Way of All Flesh, by Samuel Butler
About six months after he had set up his shop his prosperity had reached its climax. It seemed even then as though he were likely to go ahead no less fast than heretofore, and I doubt not that he would have done so, if success or non-success had depended upon himself alone. Unfortunately he was not the only person to be reckoned with.
One morning he had gone out to attend some sales, leaving his wife perfectly well, as usual in good spirits, and looking very pretty. When he came back he found her sitting on a chair in the back parlour, with her hair over her face, sobbing and crying as though her heart would break. She said she had been frightened in the morning by a man who had pretended to be a customer, and had threatened her unless she gave him some things, and she had had to give them to him in order to save herself from violence; she had been in hysterics ever since the man had gone. This was her story, but her speech was so incoherent that it was not easy to make out what she said. Ernest knew she was with child, and thinking this might have something to do with the matter, would have sent for a doctor if Ellen had not begged him not to do so.
Anyone who had had experience of drunken people would have seen at a glance what the matter was, but my hero knew nothing about them-- nothing, that is to say, about the drunkenness of the habitual drunkard, which shows itself very differently from that of one who gets drunk only once in a way. The idea that his wife could drink had never even crossed his mind, indeed she always made a fuss about taking more than a very little beer, and never touched spirits. He did not know much more about hysterics than he did about drunkenness, but he had always heard that women who were about to become mothers were liable to be easily upset and were often rather flighty, so he was not greatly surprised, and thought he had settled the matter by registering the discovery that being about to become a father has its troublesome as well as its pleasant side.
The great change in Ellen's life consequent upon her meeting Ernest and getting married had for a time actually sobered her by shaking her out of her old ways. Drunkenness is so much a matter of habit, and habit so much a matter of surroundings, that if you completely change the surroundings you will sometimes get rid of the drunkenness altogether. Ellen had intended remaining always sober henceforward, and never having had so long a steady fit before, believed she was now cured. So she perhaps would have been if she had seen none of her old acquaintances. When, however, her new life was beginning to lose its newness, and when her old acquaintances came to see her, her present surroundings became more like her past, and on this she herself began to get like her past too. At first she only got a little tipsy and struggled against a relapse; but it was no use, she soon lost the heart to fight, and now her object was not to try and keep sober, but to get gin without her husband's finding it out.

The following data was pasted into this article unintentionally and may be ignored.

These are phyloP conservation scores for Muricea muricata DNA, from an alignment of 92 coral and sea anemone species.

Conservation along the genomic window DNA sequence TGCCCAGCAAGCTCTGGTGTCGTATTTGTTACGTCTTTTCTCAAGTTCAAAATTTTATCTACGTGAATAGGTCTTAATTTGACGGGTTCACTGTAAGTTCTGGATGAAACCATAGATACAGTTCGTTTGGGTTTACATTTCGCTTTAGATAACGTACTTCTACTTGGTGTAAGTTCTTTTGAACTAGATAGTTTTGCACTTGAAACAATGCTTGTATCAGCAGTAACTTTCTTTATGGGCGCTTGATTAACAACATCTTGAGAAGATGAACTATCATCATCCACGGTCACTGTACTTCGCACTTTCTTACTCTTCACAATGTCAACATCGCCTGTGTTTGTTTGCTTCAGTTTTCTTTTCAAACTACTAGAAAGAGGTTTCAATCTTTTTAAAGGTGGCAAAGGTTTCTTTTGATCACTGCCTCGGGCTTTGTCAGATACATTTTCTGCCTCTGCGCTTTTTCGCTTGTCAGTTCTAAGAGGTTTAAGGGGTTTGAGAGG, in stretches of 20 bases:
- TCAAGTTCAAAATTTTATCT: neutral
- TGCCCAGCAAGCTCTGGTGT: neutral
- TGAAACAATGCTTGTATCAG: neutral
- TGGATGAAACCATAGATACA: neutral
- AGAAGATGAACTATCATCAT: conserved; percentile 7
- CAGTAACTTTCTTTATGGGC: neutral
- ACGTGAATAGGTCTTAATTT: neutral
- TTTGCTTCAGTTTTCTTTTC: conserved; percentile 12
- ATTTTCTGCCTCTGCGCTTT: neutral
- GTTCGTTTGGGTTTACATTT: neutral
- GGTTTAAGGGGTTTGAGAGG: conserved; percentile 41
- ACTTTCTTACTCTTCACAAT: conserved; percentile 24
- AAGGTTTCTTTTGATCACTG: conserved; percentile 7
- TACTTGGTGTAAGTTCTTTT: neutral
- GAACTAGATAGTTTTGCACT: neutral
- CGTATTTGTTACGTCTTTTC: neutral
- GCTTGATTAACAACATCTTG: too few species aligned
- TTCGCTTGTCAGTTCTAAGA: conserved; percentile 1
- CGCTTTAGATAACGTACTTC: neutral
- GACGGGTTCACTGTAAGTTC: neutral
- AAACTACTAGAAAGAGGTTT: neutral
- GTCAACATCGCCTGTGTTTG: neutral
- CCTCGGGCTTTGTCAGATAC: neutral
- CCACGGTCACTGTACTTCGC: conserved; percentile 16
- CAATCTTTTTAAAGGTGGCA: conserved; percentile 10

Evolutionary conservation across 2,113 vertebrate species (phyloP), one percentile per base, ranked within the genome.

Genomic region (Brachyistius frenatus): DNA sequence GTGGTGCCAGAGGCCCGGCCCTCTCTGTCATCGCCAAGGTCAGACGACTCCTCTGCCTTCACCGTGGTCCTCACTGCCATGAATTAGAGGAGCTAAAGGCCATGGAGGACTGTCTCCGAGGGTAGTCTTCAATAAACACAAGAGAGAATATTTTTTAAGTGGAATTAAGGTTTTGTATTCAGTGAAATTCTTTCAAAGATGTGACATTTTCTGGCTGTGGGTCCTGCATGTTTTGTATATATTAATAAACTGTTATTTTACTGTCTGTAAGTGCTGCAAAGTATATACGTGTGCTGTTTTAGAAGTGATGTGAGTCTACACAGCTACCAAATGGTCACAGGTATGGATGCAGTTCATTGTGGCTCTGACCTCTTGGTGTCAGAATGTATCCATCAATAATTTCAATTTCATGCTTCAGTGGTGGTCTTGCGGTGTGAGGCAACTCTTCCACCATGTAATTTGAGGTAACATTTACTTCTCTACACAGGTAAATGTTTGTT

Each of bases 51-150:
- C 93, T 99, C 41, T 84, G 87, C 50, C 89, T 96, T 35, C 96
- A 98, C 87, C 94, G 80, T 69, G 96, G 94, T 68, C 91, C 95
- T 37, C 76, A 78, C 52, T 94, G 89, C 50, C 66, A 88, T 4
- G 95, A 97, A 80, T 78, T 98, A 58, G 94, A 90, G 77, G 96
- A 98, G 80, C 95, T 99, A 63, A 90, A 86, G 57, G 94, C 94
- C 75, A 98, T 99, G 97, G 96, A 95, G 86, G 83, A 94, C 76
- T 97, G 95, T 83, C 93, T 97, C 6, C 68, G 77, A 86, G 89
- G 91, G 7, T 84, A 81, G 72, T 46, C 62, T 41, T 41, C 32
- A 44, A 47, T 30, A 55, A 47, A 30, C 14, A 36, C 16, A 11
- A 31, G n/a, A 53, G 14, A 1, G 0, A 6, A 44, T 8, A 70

So the hysterics continued, and she managed to make her husband still think that they were due to her being about to become a mother. The worse her attacks were, the more devoted he became in his attention to her. At last he insisted that a doctor should see her. The doctor of course took in the situation at a glance, but said nothing to Ernest except in such a guarded way that he did not understand the hints that were thrown out to him. He was much too downright and matter of fact to be quick at taking hints of this sort. He hoped that as soon as his wife's confinement was over she would regain her health and had no thought save how to spare her as far as possible till that happy time should come.
In the mornings she was generally better, as long that is to say as Ernest remained at home; but he had to go out buying, and on his return would generally find that she had had another attack as soon as he had left the house. At times she would laugh and cry for half an hour together, at others she would lie in a semi-comatose state upon the bed, and when he came back he would find that the shop had been neglected and all the work of the household left undone. Still he took it for granted that this was all part of the usual course when women were going to become mothers, and when Ellen's share of the work settled down more and more upon his own shoulders he did it all and drudged away without a murmur. Nevertheless, he began to feel in a vague way more as he had felt in Ashpit Place, at Roughborough, or at Battersby, and to lose the buoyancy of spirits which had made another man of him during the first six months of his married life
It was not only that he had to do so much household work, for even the cooking, cleaning up slops, bed-making and fire-lighting ere long devolved upon him, but his business no longer prospered. He could buy as hitherto, but Ellen seemed unable to sell as she had sold at first. The fact was that she sold as well as ever, but kept back part of the proceeds in order to buy gin, and she did this more and more till even the unsuspecting Ernest ought to have seen that she was not telling the truth. When she sold better--that is to say when she did not think it safe to keep back more than a certain amount, she got money out of him on the plea that she had a longing for this or that, and that it would perhaps irreparably damage the baby if her longing was denied her. All seemed right, reasonable, and unavoidable, nevertheless Ernest saw that until the confinement was over he was likely to have a hard time of it. All however would then come right again.